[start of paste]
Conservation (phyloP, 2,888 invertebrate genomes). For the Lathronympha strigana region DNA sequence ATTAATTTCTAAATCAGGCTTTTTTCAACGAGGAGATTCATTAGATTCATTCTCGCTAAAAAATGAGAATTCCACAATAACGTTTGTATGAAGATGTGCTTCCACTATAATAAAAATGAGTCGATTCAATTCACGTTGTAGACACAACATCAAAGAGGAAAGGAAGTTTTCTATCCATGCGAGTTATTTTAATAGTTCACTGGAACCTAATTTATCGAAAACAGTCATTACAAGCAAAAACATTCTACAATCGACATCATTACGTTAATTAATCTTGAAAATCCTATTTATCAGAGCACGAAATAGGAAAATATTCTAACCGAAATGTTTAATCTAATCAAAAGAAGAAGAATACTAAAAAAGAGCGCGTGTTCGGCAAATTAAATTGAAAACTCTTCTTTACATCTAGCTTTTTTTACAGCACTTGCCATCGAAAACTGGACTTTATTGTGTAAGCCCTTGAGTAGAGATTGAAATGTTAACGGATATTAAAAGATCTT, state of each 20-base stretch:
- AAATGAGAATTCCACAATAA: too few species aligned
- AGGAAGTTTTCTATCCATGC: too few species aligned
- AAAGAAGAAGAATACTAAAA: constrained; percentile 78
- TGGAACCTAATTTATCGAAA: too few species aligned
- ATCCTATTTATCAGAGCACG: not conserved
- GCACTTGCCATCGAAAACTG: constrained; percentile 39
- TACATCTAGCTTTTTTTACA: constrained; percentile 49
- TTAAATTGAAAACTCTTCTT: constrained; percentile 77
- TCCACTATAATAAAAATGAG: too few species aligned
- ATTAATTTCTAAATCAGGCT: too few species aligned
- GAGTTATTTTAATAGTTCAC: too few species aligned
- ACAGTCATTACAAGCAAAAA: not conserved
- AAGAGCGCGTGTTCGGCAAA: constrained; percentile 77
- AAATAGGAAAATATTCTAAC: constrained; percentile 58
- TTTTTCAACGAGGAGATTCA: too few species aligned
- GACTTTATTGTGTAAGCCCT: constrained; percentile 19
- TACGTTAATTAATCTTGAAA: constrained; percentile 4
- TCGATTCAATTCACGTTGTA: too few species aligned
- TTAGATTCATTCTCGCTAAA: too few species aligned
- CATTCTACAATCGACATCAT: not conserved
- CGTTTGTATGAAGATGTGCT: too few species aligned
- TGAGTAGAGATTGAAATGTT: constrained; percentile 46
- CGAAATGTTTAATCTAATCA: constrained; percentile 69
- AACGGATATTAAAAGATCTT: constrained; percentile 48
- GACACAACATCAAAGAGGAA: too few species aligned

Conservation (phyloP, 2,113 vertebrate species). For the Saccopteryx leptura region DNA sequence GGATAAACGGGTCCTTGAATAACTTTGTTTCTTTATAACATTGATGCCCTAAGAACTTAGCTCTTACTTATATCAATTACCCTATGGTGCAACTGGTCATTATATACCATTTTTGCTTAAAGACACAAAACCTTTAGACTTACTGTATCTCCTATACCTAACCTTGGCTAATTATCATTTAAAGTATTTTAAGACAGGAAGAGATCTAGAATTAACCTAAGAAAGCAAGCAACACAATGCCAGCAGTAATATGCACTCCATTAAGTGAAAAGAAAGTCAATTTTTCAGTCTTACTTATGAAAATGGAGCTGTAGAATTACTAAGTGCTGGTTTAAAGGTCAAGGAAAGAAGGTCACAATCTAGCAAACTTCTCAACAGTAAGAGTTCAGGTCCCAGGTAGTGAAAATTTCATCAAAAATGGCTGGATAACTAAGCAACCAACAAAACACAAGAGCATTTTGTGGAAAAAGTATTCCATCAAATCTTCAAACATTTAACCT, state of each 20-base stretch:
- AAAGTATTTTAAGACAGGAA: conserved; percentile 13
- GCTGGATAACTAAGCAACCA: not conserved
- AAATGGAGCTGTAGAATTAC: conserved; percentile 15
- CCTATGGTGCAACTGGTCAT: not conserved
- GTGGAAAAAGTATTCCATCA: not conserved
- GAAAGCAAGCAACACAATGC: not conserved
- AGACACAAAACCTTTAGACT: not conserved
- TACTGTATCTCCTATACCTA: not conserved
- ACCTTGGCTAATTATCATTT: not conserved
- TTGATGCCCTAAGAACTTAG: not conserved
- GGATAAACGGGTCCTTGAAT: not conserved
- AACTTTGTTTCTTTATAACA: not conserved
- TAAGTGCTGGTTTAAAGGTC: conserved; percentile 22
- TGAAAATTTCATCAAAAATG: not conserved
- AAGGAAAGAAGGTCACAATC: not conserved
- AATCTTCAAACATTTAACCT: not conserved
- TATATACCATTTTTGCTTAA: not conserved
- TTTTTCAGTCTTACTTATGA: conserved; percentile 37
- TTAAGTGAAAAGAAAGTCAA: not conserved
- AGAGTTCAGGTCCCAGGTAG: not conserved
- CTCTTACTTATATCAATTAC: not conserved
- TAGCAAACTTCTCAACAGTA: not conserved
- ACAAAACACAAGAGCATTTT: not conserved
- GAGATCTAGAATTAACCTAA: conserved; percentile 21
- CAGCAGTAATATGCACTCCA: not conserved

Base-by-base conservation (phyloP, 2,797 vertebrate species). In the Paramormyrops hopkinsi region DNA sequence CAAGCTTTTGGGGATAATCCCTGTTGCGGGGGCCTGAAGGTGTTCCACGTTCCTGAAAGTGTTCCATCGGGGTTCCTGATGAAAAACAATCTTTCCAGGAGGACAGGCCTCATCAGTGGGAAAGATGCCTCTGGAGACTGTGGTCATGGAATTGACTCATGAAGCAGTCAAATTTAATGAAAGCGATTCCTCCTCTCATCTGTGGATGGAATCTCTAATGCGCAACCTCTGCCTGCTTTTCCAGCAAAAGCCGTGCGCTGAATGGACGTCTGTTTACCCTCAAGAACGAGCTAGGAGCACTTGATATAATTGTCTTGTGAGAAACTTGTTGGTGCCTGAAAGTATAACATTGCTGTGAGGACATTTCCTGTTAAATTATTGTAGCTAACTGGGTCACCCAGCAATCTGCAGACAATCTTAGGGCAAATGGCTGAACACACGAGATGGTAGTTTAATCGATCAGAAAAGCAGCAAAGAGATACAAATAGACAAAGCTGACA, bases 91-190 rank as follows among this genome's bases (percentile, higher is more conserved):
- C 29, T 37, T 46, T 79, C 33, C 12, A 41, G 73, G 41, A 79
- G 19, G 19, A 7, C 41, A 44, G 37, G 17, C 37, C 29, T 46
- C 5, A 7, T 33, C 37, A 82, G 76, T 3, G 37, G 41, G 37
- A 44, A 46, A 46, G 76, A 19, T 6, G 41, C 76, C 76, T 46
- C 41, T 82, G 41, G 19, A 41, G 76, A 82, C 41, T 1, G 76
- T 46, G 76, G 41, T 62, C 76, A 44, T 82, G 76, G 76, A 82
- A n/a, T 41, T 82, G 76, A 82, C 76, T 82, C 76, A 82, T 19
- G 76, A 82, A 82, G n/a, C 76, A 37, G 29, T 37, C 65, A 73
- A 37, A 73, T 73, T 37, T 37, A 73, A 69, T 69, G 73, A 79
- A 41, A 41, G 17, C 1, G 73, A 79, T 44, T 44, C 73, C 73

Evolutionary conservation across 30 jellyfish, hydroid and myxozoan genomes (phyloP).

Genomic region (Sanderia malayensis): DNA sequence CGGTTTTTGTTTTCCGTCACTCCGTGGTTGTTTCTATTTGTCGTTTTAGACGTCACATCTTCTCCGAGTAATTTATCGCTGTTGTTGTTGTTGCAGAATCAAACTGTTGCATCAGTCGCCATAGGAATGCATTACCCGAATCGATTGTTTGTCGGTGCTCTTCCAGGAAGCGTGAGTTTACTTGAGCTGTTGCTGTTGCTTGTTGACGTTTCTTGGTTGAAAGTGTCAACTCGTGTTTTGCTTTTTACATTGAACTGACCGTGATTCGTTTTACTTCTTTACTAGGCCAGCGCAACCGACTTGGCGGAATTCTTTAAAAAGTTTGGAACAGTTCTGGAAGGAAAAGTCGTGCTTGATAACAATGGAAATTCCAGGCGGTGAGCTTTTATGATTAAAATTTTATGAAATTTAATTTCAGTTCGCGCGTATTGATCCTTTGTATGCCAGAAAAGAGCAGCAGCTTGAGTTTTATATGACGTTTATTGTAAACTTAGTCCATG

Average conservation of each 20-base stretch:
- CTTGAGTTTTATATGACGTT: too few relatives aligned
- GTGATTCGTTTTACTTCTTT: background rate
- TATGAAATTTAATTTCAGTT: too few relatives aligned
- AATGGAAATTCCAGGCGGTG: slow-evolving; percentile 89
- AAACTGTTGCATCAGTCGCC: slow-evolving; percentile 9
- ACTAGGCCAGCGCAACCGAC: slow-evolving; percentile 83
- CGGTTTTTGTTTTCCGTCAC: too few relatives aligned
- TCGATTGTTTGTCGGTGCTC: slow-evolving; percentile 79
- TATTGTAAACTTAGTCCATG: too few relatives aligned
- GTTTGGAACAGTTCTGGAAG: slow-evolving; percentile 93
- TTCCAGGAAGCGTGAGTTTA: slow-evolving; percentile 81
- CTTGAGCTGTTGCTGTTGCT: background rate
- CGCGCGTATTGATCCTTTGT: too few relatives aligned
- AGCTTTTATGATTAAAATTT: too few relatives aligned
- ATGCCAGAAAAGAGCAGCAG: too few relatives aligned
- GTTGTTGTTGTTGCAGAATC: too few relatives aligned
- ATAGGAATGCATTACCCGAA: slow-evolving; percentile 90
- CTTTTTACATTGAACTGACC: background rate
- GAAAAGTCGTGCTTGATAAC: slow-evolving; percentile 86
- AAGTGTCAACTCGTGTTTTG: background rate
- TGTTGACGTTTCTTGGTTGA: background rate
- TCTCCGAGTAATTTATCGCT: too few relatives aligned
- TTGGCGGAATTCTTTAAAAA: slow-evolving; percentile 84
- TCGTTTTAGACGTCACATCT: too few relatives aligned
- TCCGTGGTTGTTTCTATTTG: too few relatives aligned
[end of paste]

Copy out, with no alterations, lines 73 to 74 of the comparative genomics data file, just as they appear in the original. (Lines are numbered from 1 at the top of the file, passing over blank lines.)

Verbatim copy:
- CGGTTTTTGTTTTCCGTCAC: too few relatives aligned
- TCGATTGTTTGTCGGTGCTC: slow-evolving; percentile 79